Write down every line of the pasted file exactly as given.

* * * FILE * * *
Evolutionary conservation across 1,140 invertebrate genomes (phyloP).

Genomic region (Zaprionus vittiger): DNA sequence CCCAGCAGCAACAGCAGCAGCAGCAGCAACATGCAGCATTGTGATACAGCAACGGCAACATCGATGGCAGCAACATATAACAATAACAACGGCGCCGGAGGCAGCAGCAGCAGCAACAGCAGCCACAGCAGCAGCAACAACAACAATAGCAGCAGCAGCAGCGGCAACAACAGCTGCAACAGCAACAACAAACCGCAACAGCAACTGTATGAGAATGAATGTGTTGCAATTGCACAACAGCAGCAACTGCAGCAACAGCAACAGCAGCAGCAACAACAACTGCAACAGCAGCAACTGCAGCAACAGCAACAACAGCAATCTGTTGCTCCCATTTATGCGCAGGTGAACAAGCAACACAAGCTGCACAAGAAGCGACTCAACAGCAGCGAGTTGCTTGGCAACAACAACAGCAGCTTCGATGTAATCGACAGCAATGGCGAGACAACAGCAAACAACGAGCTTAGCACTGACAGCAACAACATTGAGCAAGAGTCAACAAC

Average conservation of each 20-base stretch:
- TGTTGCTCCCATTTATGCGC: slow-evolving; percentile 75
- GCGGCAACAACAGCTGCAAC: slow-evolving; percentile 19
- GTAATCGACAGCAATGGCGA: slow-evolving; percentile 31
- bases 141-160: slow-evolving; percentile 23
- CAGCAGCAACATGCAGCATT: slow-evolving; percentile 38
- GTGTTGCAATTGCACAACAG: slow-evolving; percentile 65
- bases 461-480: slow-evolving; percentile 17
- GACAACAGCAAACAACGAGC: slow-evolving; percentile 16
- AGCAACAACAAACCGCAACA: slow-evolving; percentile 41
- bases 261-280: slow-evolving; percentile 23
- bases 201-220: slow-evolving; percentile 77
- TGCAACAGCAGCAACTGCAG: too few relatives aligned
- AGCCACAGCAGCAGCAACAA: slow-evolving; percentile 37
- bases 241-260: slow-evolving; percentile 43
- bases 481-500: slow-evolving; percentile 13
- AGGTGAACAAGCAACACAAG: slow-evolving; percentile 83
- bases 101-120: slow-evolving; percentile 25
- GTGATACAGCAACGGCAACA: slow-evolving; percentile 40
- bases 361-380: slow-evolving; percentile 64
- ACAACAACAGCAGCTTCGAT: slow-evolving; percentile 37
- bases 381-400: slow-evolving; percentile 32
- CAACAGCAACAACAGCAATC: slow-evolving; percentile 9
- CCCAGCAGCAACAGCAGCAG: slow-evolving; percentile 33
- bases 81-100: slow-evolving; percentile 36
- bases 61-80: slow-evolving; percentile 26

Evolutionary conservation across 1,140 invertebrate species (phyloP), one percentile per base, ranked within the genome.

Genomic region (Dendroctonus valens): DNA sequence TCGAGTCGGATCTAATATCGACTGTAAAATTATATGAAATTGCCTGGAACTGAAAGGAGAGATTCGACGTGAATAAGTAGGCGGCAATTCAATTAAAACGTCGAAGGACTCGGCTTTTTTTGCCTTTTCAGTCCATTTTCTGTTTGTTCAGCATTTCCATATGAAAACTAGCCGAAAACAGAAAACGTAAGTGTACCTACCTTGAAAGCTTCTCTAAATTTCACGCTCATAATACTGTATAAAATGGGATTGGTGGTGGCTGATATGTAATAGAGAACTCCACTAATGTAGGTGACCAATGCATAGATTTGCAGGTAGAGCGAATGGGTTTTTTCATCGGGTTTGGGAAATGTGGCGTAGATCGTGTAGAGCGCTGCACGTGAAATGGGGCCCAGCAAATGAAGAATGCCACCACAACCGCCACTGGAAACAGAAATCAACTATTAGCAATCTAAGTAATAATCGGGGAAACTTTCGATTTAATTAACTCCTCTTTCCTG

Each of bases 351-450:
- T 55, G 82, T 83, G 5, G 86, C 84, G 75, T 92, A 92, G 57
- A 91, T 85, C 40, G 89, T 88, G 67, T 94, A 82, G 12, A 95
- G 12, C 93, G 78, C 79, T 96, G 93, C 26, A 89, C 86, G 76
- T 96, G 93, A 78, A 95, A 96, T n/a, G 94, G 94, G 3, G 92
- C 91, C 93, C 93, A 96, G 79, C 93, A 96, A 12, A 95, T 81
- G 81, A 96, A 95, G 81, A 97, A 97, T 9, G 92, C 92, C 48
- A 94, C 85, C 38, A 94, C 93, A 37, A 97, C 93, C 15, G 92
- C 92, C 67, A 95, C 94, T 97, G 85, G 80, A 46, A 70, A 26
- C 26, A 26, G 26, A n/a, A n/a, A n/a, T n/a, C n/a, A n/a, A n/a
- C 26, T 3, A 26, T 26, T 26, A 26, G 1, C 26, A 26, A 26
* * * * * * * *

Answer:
Evolutionary conservation across 1,140 invertebrate genomes (phyloP).

Genomic region (Zaprionus vittiger): DNA sequence CCCAGCAGCAACAGCAGCAGCAGCAGCAACATGCAGCATTGTGATACAGCAACGGCAACATCGATGGCAGCAACATATAACAATAACAACGGCGCCGGAGGCAGCAGCAGCAGCAACAGCAGCCACAGCAGCAGCAACAACAACAATAGCAGCAGCAGCAGCGGCAACAACAGCTGCAACAGCAACAACAAACCGCAACAGCAACTGTATGAGAATGAATGTGTTGCAATTGCACAACAGCAGCAACTGCAGCAACAGCAACAGCAGCAGCAACAACAACTGCAACAGCAGCAACTGCAGCAACAGCAACAACAGCAATCTGTTGCTCCCATTTATGCGCAGGTGAACAAGCAACACAAGCTGCACAAGAAGCGACTCAACAGCAGCGAGTTGCTTGGCAACAACAACAGCAGCTTCGATGTAATCGACAGCAATGGCGAGACAACAGCAAACAACGAGCTTAGCACTGACAGCAACAACATTGAGCAAGAGTCAACAAC

Average conservation of each 20-base stretch:
- TGTTGCTCCCATTTATGCGC: slow-evolving; percentile 75
- GCGGCAACAACAGCTGCAAC: slow-evolving; percentile 19
- GTAATCGACAGCAATGGCGA: slow-evolving; percentile 31
- bases 141-160: slow-evolving; percentile 23
- CAGCAGCAACATGCAGCATT: slow-evolving; percentile 38
- GTGTTGCAATTGCACAACAG: slow-evolving; percentile 65
- bases 461-480: slow-evolving; percentile 17
- GACAACAGCAAACAACGAGC: slow-evolving; percentile 16
- AGCAACAACAAACCGCAACA: slow-evolving; percentile 41
- bases 261-280: slow-evolving; percentile 23
- bases 201-220: slow-evolving; percentile 77
- TGCAACAGCAGCAACTGCAG: too few relatives aligned
- AGCCACAGCAGCAGCAACAA: slow-evolving; percentile 37
- bases 241-260: slow-evolving; percentile 43
- bases 481-500: slow-evolving; percentile 13
- AGGTGAACAAGCAACACAAG: slow-evolving; percentile 83
- bases 101-120: slow-evolving; percentile 25
- GTGATACAGCAACGGCAACA: slow-evolving; percentile 40
- bases 361-380: slow-evolving; percentile 64
- ACAACAACAGCAGCTTCGAT: slow-evolving; percentile 37
- bases 381-400: slow-evolving; percentile 32
- CAACAGCAACAACAGCAATC: slow-evolving; percentile 9
- CCCAGCAGCAACAGCAGCAG: slow-evolving; percentile 33
- bases 81-100: slow-evolving; percentile 36
- bases 61-80: slow-evolving; percentile 26

Evolutionary conservation across 1,140 invertebrate species (phyloP), one percentile per base, ranked within the genome.

Genomic region (Dendroctonus valens): DNA sequence TCGAGTCGGATCTAATATCGACTGTAAAATTATATGAAATTGCCTGGAACTGAAAGGAGAGATTCGACGTGAATAAGTAGGCGGCAATTCAATTAAAACGTCGAAGGACTCGGCTTTTTTTGCCTTTTCAGTCCATTTTCTGTTTGTTCAGCATTTCCATATGAAAACTAGCCGAAAACAGAAAACGTAAGTGTACCTACCTTGAAAGCTTCTCTAAATTTCACGCTCATAATACTGTATAAAATGGGATTGGTGGTGGCTGATATGTAATAGAGAACTCCACTAATGTAGGTGACCAATGCATAGATTTGCAGGTAGAGCGAATGGGTTTTTTCATCGGGTTTGGGAAATGTGGCGTAGATCGTGTAGAGCGCTGCACGTGAAATGGGGCCCAGCAAATGAAGAATGCCACCACAACCGCCACTGGAAACAGAAATCAACTATTAGCAATCTAAGTAATAATCGGGGAAACTTTCGATTTAATTAACTCCTCTTTCCTG

Each of bases 351-450:
- T 55, G 82, T 83, G 5, G 86, C 84, G 75, T 92, A 92, G 57
- A 91, T 85, C 40, G 89, T 88, G 67, T 94, A 82, G 12, A 95
- G 12, C 93, G 78, C 79, T 96, G 93, C 26, A 89, C 86, G 76
- T 96, G 93, A 78, A 95, A 96, T n/a, G 94, G 94, G 3, G 92
- C 91, C 93, C 93, A 96, G 79, C 93, A 96, A 12, A 95, T 81
- G 81, A 96, A 95, G 81, A 97, A 97, T 9, G 92, C 92, C 48
- A 94, C 85, C 38, A 94, C 93, A 37, A 97, C 93, C 15, G 92
- C 92, C 67, A 95, C 94, T 97, G 85, G 80, A 46, A 70, A 26
- C 26, A 26, G 26, A n/a, A n/a, A n/a, T n/a, C n/a, A n/a, A n/a
- C 26, T 3, A 26, T 26, T 26, A 26, G 1, C 26, A 26, A 26